12 Aug An urban jobs safety net (The Hindu, GS-3)
Context:- Due to the pandemic, we have faced the difficult choice of saving lives versus protecting livelihoods. Exploring these questions in the World Economic Outlook report 2021 published by the International Monetary Fund (IMF) depicts a picture where almost all countries, except China, experienced economic contraction last year. The global GDP has shrunk by 3.3%. China is the only one country who posted a growth of 2.3%.
Some figures and data about GDP:-
- There are almost 95 million people who have fallen into the ranks of the extreme poor category.
- The unemployment rate in the Euro Area, the U.S.A. Canada shot up to 7.1%, 8.1% and 9.6%, respectively.
- Spain, Greece, Turkey, the Philippines, Argentina, Brazil, Colombia, and Peru among others are grappling with unemployment rates in double digits.
- In India, the unemployment rate in India peaked to 23.5% in April 2020 before falling to 6.9% in February 2021 which is according to the Centre for Monitoring Indian Economy’s estimates.
Issue remains in this pandemic i.e. Rural-Urban Divide:-
- In the wake of economic contraction there is the challenge in minimising livelihood losses.
- We as the governments have addressed this issue from a sectoral viewpoint since independence.
- But we have to look on this issue from the way of rural urban perspective
For two reasons
- It is essential to provide people with formal access to a livelihood safety net whenever there is an economic shock.
- The livelihood safety net must have comprehensive coverage so that every needed human being should be included.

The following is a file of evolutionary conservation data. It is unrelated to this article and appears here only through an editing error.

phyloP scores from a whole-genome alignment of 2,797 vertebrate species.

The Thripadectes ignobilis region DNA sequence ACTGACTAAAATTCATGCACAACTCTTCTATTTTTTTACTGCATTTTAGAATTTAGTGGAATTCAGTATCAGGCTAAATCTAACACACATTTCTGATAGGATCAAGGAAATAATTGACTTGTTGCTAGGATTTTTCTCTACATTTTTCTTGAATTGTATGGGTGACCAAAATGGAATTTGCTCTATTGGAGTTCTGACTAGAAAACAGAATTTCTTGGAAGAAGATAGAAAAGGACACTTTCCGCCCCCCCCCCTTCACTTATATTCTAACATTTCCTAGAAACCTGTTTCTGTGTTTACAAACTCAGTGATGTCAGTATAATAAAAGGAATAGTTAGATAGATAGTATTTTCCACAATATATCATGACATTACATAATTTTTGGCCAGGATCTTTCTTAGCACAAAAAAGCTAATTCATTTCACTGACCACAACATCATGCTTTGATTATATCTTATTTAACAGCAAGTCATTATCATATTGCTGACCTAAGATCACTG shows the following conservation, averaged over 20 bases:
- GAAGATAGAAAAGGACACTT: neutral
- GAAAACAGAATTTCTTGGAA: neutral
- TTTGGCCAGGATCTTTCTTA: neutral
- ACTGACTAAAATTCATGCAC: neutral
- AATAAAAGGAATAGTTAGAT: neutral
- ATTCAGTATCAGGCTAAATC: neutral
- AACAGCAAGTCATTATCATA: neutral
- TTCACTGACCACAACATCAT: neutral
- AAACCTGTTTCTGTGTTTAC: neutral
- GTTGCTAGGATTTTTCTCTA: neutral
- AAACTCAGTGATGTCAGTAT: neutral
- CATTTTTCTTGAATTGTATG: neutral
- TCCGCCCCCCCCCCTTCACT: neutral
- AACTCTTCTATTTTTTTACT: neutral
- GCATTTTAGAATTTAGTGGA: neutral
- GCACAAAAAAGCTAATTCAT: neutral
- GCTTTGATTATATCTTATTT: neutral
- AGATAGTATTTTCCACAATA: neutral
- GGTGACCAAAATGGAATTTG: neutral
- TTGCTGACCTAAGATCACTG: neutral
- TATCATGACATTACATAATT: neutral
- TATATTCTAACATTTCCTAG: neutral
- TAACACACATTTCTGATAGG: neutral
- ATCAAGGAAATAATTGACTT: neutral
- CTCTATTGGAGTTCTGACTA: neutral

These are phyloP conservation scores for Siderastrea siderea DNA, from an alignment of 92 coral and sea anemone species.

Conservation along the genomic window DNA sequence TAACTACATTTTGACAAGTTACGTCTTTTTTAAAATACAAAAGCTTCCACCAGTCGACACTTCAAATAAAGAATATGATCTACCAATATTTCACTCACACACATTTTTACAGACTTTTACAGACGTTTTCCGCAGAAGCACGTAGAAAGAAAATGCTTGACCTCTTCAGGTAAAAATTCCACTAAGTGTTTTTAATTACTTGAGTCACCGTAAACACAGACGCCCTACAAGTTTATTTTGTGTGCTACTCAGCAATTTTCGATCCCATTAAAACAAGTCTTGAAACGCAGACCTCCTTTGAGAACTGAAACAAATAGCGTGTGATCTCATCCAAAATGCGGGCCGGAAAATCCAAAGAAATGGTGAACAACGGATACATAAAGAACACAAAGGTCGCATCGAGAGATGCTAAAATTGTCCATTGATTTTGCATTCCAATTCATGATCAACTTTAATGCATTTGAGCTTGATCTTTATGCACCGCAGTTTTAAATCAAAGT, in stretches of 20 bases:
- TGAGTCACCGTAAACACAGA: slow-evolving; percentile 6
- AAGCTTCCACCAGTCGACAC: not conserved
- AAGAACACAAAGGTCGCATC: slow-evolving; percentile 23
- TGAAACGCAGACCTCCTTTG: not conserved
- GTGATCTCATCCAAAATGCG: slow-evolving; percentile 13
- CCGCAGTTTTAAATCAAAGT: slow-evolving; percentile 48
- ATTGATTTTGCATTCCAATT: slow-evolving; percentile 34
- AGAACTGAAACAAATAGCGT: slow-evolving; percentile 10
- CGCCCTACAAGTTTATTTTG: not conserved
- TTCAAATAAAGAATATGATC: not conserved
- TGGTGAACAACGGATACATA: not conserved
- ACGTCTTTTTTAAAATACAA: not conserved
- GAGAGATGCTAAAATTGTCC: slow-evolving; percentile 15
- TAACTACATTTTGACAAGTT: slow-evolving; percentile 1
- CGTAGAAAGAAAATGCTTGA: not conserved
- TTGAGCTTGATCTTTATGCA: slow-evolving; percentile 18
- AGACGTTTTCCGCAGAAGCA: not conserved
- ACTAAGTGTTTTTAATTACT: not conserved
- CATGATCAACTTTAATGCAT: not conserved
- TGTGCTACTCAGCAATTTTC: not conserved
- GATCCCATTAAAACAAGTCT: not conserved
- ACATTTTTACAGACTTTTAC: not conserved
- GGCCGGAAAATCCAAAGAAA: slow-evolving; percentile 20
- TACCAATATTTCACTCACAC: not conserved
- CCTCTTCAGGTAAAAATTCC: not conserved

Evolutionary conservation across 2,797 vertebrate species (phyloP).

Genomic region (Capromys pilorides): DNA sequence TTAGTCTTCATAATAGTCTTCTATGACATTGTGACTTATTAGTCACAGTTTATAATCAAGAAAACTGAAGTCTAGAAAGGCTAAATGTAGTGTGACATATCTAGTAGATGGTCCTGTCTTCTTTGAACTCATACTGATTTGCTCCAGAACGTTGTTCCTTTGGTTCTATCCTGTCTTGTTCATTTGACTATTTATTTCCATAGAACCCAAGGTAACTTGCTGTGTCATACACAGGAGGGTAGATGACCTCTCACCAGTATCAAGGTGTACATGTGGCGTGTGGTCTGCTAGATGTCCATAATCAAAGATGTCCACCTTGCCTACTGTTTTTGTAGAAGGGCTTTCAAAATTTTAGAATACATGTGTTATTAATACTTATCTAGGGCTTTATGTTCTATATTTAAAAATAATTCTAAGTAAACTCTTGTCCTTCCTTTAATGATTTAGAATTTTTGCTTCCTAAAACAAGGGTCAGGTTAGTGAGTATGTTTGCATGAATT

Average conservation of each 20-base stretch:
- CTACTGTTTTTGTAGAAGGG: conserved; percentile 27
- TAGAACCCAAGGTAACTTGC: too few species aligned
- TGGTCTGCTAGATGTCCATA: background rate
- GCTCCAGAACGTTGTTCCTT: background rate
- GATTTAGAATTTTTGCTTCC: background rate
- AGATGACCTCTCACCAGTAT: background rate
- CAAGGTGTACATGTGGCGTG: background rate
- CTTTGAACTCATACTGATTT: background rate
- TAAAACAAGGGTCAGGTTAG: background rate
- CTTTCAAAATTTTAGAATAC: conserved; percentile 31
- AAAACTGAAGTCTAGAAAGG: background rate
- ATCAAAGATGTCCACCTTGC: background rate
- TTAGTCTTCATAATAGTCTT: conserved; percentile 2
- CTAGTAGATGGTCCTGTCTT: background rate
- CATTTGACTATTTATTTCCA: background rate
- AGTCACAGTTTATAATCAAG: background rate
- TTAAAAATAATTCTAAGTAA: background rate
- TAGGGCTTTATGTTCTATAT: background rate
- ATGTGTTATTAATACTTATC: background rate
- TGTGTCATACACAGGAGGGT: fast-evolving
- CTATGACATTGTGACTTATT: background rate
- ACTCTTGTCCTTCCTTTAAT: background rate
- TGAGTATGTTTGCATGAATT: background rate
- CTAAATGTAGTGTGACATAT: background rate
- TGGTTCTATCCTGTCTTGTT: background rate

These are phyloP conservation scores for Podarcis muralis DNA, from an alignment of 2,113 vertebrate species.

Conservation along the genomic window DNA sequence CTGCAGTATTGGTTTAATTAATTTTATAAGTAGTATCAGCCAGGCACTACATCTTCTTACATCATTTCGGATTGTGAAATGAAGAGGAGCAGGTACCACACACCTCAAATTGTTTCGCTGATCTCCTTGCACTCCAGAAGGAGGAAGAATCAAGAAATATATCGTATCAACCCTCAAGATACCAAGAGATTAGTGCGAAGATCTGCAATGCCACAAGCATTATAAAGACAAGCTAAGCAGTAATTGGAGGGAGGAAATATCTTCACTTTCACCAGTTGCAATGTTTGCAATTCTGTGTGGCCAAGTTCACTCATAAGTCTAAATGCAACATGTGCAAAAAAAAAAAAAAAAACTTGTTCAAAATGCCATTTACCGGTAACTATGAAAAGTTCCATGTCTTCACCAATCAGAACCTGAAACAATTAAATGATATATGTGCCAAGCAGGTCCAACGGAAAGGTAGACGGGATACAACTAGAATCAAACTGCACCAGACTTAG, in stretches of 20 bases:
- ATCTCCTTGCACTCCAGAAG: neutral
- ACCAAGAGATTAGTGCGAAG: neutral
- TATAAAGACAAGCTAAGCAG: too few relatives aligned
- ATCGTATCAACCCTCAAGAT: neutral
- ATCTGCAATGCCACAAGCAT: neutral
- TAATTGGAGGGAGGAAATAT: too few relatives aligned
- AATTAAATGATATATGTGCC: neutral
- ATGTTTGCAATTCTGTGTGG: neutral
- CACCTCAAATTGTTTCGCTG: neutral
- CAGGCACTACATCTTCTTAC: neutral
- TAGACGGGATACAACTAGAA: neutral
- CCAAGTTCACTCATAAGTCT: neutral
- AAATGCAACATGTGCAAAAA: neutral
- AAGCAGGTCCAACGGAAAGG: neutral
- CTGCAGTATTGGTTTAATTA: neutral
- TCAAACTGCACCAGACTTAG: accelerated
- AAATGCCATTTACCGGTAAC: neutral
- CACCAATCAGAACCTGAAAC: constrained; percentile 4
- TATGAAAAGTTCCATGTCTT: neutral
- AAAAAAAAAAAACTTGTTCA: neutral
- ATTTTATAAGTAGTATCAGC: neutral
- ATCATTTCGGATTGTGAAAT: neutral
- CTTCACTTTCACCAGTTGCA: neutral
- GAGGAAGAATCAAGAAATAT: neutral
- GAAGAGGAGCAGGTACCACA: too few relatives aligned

- (MGNREGS) exists only in rural areas so we must have same type of yozna for urban areas as well.
- We have a National Urban Livelihoods Mission for urban area but this doesn’t cater to the current need.
- We have seen migrant labour moving in large numbers from the urban to rural areas, especially during this catastrophe.
- This rural-urban divide needs to be bridged if the livelihood loss is to be minimised.
- This pandemic has demolished that myth thay MGNREGS checked the rural urban migration and provided a livelihood safety net in rural India.
A case study from from Himachal Pradesh
- Himachal Pradesh (H.P.) has launched the Mukhya Mantri Shahri Ajeevika Guarantee Yojana (MMSAGY) with the objective of enhancing livelihood security in urban areas by providing 120 days of guaranteed wage employment.
- Any adult member of a household residing in the jurisdiction of the urban local body (ULB) having less than 65 years of age and willing to engage in unskilled work at projects being executed or in sanitation services being provided by the municipality can register under the scheme.
- The beneficiary is eligible to be compensated at a rate of ₹75 per day.
- This scheme has generated a quarter million mandays which is benefiting about 3% of the total urban households in H.P..
- An urban livelihood scheme can be launched within the existing fiscal space if the centre dont have that much resources then the Union and States can provide resources together.
- Separate minimum wages for rural and urban areas do not cause migration to urban areas since the higher cost of living in urban areas has an offsetting effect.
- Our focus must shift from asset creation to service delivery. Restricting it to asset creation or wage material ratios may be sub optimal in urban settings.
- The focus should be on enhancing the quality of municipal services..
- The scheme is like an ‘economic vaccine’ and will protect people against unemployment.
- These schemes should be administered at the national level rather than at the State level.